Psychometric properties of the Cognitive Behaviour Therapy Scale for Children and Young People (CBTS-CYP) in a Turkish sample

Vahdet Gormez, Süleyman Çakıroğlu, Alperen Bıkmazer, Paul Stallard

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Abstract

BACKGROUND: Cognitive behavioural therapy (CBT) training is highly demanded by clinicians; however, a standardized competence assessment for professionals working with children and young people (CYP) can be problematic. Psychometric tools used for this purpose are typically adult oriented measures. AIM: The present study provides psychometric properties of the Cognitive Behaviour Therapy Scale for Children and Young People (CBTS-CYP) derived from a comparative analysis with the Cognitive Therapy Scale (CTS). METHOD: The CBTS-CYP was used alongside CTS in a CBT supervision training course, consisting of a cohort of 51 therapists. A total of 36 audio/video recorded full CBT sessions were assessed for the purpose of determining CBT competence and adherence to the theory and model. The training involved a total of 80 hours of supervision in 10 meetings via an online videoconferencing platform between July 2020 and February 2021. RESULTS: Face validity and inter-rater reliability of CBTS-CYP were high, with the intraclass correlation values being good (0.60-0.74) or excellent (0.74 and above); the correlations of each CBTS-CYP and CTS items were significant; internal consistency of the scale showed that Cronbach alpha values for total-scale and its two subdimensions were above .93. For a cut-off score of 55 out of 90, sensitivity reached 90.73% and specificity 90.73%. A score of 2 points or above from any single item could be considered as the second minimum criterion for competence. CONCLUSIONS: CBTS-CYP offers a valid and reliable scale to evaluate the competence and adherence quality of CBT sessions with children and adolescents.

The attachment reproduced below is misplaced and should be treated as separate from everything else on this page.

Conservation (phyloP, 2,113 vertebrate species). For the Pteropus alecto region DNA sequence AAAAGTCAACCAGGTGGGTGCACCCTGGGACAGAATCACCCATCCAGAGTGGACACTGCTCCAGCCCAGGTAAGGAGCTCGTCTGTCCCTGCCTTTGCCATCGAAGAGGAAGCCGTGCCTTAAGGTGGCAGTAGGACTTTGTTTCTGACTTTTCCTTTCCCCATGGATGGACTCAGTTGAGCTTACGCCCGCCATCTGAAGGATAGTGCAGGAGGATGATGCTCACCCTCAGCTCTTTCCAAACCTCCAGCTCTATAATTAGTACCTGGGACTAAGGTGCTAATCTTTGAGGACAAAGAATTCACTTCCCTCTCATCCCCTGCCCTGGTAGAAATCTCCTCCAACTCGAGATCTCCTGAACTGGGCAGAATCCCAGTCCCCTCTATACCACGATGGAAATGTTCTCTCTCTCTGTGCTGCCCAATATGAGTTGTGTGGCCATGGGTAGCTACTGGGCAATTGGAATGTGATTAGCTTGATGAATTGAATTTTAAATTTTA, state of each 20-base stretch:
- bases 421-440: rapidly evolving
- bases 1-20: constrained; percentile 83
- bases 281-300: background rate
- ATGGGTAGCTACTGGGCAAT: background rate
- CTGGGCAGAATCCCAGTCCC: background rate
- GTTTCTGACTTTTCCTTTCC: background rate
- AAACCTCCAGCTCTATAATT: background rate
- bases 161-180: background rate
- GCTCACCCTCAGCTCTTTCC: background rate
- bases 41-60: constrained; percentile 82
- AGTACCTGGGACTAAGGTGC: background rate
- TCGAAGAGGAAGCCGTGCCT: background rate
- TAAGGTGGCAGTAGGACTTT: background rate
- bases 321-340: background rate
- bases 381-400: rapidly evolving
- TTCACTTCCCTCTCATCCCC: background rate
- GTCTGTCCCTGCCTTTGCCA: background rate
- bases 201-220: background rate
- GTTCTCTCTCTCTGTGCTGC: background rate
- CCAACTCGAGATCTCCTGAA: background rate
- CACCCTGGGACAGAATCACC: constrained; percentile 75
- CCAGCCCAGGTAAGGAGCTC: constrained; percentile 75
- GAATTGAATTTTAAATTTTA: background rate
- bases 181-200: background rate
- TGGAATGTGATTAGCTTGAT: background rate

Original languageEnglish
Pages (from-to)418-428
Number of pages11
JournalBehavioural and Cognitive Psychotherapy
Volume50
Issue number4
Early online date12 May 2022
DOIs
Publication statusPublished - 31 Jul 2022

Bibliographical note

Funding Information:
This research received no specific grant from any funding agency, commercial or not-for-profit sectors.

Keywords

  • behavioural cognitive therapy
  • children and adolescents
  • therapist competence

ASJC Scopus subject areas

  • Clinical Psychology

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